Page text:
Measure J requires that 10% of locally generated, unrestricted L.A. County money — estimated between $360 million and $900 million — be spent on social services, including housing, mental health treatment and other jail diversion programs. The county is prohibited from spending the money on the carceral system — prisons, jails or law enforcement agencies.
The Auteurs of San Quentin
Hollywood Reporter, By Rebecca Keegan, July 31, 2023
For the incarcerated men in the first film and TV job training program in a U.S. prison, production offers a pathway to redemption.
Like many independent filmmakers, Anthony Gomez has some quibbles with his own work. He wishes he’d had more time to shoot. His lead looks natural on camera but the voiceover delivery is stiff. A friend came through with some original music, but the post process was crazy. The usual stuff. What’s unusual is that Gomez, 26, made his most recent film, a short documentary about working out, while living inside San Quentin State Prison.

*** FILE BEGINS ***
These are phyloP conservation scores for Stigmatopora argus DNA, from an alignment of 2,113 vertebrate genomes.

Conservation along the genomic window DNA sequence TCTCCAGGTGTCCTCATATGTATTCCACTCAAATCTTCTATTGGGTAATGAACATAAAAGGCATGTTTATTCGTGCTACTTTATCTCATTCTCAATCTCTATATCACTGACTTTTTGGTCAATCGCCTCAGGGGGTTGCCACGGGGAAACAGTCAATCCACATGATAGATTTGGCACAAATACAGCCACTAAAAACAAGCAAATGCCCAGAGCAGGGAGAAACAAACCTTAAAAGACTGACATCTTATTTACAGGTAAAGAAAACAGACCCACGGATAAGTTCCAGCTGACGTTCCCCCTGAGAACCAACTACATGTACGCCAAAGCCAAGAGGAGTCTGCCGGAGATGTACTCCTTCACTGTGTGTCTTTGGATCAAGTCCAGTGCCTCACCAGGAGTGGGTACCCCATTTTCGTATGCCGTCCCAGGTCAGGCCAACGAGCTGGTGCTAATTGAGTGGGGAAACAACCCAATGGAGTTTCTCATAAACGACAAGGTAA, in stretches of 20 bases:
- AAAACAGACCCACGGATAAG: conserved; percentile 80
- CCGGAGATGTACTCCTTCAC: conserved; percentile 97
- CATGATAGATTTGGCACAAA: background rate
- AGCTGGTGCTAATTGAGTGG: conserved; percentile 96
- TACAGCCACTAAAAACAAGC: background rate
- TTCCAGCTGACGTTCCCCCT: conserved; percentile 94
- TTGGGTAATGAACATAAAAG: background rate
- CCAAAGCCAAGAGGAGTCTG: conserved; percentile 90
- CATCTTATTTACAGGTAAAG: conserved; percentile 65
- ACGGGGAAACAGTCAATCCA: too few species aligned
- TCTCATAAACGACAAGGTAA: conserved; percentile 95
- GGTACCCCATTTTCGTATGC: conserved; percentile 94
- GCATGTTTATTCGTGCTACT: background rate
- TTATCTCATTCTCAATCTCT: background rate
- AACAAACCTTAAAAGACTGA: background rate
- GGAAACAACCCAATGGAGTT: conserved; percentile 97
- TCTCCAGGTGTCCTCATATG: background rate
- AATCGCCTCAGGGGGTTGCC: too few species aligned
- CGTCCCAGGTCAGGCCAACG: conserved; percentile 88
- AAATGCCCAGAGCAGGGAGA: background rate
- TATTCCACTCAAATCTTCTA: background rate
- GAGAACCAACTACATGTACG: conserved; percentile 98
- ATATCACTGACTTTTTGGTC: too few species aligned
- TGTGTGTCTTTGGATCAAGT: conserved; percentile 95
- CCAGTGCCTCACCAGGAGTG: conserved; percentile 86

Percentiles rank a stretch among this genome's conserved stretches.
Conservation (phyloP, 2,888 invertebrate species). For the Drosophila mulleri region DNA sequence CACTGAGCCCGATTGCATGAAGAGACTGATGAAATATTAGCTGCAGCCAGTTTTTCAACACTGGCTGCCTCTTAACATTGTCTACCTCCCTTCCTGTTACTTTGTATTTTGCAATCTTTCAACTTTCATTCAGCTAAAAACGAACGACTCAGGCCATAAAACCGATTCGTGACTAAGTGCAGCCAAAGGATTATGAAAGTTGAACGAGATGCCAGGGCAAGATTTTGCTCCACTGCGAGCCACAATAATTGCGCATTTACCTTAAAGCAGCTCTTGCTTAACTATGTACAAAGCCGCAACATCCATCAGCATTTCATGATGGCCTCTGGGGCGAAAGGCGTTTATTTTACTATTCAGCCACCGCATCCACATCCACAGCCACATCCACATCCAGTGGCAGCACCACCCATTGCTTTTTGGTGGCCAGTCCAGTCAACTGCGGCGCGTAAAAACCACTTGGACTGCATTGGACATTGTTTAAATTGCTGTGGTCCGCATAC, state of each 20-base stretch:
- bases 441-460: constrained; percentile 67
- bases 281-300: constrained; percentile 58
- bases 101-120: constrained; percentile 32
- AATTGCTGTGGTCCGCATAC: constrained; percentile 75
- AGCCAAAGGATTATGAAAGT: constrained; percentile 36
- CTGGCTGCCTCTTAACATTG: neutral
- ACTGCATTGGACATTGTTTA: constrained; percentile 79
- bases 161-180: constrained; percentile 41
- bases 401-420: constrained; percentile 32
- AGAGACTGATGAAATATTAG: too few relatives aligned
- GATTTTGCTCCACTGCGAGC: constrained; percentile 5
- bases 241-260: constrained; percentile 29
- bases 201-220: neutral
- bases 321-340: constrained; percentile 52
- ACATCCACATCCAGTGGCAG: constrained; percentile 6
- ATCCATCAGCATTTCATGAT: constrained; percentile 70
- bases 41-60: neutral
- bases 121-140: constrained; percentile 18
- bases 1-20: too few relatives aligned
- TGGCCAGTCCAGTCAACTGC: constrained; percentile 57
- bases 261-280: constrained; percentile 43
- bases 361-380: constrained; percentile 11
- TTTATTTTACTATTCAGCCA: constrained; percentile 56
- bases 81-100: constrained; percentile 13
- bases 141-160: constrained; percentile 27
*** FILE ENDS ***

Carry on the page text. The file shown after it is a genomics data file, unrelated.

Los Padrinos Juvenile Hall in Downey remains on lockdown in aftermath of riot
LA Times, By Louis Sahagún, James Queally, July 29, 2023
Los Padrinos Juvenile Hall in Downey remained on lockdown Saturday after a riot during which 13 detainees breached their units and attempted to escape by scaling the perimeter walls of the sprawling 66-year-old Los Angeles County facility, officials said.
...This month, the Probation Department moved about 270 juveniles now held in Central Juvenile Hall in downtown Los Angeles and Barry J. Nidorf Hall in Sylmar to Los Padrinos, as the troubled agency tries to right itself after years of disarray.